2. 3 Sheri Campbell July 4, 2014 at 8:40 AM

    I just want to stand up and shout…YES! YES! Ki and Kathy. Excellent blog. I just don’t get anymore, well, I guess I do, the importance of voting is not important in our education system. It is comparable to gym class or study hall. I live in Texas a R/blue state. Makes me ashamed of “my fellow Americans”. We deserve what we get. Hell, I bet half of TEXANS have no idea how our GOV. thinks. Thank you for using this opportunity to say VOTE, so well. It was a different point of view. Wishing you both Happy Holiday, July 4th.


    • 4 Lyn July 4, 2014 at 11:06 AM

      TX is one of the worst states as far as voter prevention is concerned and the most anti women rights. Better go vote for your hero down there Wendy Davis!!! Man she was great last year…fighting for women.


  3. 5 kathiissermanphotos July 4, 2014 at 8:47 AM

    KI, as always, you get to the Heart of the Matter:-)


  4. 6 crowsheart July 4, 2014 at 11:01 AM

    right on, K.I…and write on….I am an old LP stuck on “vote”, vote, vote, …it’s so critical. Thanks for this, reminding people it’s important, this year and every opportunity we have to vote.


  5. 7 Carol July 4, 2014 at 11:19 AM

    Thanks for this blog, KI. As a daughter of immigrants, I have personal knowledge of how important the right to vote is. My father is probably rolling over in his grave at the news of such voter apathy.


  6. 8 John Crittenden July 4, 2014 at 1:34 PM

    Well said. I’m in New Jersey, where there is similar voter apathy. We’ve not elected a Republican to federal office in many, many years, so there’s little partisan reason to vote in primaries. All the struggling is done inside the parties, with the annointed ones appearing on the ballots in primaries and then in the general election. Locally, elections turn on local issues, meaning only the really engaged turn out. Our Republican Christie got to be governor because of years of perceived Democratic corruption and ineptitude in the Governor’s Office. And now he’s twisting in the wind in his own scandal, while continuing to govern like the Republican he is: He just vetoed limits on bullets in gun magazines — a very basic step toward gun control — and called it a triviality. It’s the toxic atmosphere of politics that keeps more people out of the process, and this is just what the politicians count on. They get to treat the population as consumers of their showy rhetoric and melodrama, while doing not much of anything. A major part of the blame goes to congressional district gerrymandering that ensures incumbents, of either party, face little real opposition from the other party. With such a freeze on everything up and down the ticket, it’s hard to blame the voters for being apathetic. Only when something as galvanizing as Wendy Davis’ candidacy in Texas comes along does anyone see a chance of upending anything and setting things straight.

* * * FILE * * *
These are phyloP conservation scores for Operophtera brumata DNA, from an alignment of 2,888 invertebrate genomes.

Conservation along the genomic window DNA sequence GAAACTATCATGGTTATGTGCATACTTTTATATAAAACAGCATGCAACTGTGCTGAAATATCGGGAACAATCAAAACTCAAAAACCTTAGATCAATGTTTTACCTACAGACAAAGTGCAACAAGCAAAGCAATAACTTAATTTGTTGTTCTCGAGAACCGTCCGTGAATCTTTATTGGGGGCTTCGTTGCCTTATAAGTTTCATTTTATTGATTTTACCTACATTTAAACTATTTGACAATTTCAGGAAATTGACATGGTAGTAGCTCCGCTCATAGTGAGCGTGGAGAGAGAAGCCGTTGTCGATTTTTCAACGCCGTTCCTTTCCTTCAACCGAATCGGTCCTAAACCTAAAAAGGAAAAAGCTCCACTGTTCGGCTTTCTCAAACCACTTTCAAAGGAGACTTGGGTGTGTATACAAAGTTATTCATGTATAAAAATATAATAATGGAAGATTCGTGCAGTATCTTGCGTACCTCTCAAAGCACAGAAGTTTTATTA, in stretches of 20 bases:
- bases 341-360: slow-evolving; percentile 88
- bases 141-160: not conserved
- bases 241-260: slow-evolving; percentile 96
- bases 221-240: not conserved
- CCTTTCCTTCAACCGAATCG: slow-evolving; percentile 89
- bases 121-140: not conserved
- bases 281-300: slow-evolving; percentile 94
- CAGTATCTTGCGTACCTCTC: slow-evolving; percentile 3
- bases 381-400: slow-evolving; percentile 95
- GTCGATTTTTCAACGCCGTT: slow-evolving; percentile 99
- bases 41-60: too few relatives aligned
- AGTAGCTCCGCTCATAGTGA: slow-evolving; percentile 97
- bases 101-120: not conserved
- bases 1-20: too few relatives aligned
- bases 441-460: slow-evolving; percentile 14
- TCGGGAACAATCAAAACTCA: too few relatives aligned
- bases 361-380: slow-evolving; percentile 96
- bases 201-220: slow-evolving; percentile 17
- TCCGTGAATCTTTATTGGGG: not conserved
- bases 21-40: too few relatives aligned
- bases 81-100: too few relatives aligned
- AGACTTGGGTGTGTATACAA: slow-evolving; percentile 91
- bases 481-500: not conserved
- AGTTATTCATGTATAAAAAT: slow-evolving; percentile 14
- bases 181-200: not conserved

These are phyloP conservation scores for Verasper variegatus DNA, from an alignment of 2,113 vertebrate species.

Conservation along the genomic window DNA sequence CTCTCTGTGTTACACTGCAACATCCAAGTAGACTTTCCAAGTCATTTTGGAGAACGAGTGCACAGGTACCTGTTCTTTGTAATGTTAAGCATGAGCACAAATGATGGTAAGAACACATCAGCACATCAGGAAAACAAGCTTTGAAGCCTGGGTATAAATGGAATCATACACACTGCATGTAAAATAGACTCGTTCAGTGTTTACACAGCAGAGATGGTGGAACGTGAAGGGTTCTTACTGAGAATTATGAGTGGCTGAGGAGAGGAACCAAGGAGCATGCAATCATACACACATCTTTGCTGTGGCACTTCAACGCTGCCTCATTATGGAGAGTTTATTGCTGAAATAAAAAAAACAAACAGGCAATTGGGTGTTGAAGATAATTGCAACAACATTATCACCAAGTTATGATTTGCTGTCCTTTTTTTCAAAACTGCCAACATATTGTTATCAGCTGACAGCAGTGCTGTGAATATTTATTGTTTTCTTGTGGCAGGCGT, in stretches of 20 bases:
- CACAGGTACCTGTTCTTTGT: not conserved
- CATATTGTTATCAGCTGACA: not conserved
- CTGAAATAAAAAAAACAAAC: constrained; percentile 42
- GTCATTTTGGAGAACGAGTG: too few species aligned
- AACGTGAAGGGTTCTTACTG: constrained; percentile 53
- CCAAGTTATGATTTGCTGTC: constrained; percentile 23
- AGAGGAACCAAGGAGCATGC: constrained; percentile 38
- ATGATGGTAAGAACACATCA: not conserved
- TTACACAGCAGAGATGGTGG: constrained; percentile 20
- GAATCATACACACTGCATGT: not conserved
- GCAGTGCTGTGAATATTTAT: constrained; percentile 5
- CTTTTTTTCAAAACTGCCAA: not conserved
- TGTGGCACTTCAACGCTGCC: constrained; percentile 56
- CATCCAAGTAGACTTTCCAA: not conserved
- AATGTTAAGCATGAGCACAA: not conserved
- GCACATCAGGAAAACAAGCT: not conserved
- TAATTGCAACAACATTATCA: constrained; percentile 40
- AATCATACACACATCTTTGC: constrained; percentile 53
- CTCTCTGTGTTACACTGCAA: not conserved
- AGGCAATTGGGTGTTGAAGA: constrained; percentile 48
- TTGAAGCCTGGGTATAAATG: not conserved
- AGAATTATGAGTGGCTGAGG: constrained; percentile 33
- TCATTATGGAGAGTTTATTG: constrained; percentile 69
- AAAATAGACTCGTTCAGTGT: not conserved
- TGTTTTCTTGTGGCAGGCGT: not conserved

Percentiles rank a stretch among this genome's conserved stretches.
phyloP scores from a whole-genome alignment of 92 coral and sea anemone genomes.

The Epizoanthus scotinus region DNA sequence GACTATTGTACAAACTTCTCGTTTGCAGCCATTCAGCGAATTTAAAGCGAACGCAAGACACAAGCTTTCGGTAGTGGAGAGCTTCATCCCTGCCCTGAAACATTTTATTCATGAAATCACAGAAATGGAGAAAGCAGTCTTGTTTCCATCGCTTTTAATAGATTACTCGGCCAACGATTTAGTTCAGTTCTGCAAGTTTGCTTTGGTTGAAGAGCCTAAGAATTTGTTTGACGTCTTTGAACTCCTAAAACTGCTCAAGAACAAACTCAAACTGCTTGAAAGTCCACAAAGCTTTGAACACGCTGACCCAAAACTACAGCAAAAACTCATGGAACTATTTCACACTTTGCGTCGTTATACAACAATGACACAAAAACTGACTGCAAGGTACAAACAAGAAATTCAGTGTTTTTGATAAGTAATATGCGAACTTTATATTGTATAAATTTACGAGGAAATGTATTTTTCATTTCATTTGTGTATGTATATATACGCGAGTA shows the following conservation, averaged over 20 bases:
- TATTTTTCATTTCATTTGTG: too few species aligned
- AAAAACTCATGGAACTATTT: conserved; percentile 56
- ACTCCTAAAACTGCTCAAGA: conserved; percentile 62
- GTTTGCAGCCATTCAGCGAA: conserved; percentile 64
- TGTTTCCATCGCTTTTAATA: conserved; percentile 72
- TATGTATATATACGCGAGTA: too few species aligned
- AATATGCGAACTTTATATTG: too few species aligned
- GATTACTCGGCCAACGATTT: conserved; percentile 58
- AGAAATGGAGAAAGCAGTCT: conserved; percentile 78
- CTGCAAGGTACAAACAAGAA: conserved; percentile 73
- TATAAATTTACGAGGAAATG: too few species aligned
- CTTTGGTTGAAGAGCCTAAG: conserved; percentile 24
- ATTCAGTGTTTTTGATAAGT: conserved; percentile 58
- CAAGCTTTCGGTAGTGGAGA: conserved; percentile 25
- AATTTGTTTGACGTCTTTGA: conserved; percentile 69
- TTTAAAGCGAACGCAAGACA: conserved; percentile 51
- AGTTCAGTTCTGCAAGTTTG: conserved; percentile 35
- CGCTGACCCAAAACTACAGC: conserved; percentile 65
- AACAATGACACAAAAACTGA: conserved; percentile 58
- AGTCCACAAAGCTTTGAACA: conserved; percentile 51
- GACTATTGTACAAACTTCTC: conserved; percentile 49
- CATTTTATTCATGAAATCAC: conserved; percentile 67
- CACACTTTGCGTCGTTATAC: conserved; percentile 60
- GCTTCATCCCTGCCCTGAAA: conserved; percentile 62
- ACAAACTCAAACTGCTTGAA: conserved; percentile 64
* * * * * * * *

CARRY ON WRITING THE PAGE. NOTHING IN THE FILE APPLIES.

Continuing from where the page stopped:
7. 9 Sheri Campbell July 5, 2014 at 9:19 AM

    Thanks for the good wishes, Wishing you both a fun holiday too.

    Liked by 1 person

  8. 10 S.A. July 6, 2014 at 10:18 AM

    Thank you for sharing this post! I, too, feel that voting is not only a privilege, but a responsibility – one that too many take for granted. I have a cousin who, in her 20s, didn’t vote and then later complained about an election outcome. She was startled when I bluntly told her that she had no space to complain since she’d not bothered to exercise her right to vote. Thank you for your time and efforts, both in voting and in supporting the voting process, and again, thanks for the reminder about how important it is for the U.S. citizenry to participate in our governing process.


  9. 11 KI July 7, 2014 at 8:43 PM

    Thanks to everyone for the comments. It’s great knowing there are so many others out there who feel the same. If everyone voted, think how different things could be.


  10. 12 solargrrl July 10, 2014 at 12:41 PM

    Excellent blog, Kathy. I vote in every single election, no matter how big or how small. If people realized the power they have in that voting booth, maybe more would come out to vote.


  1. 1 Some Haps! | Women and Words Trackback on July 19, 2014 at 10:35 AM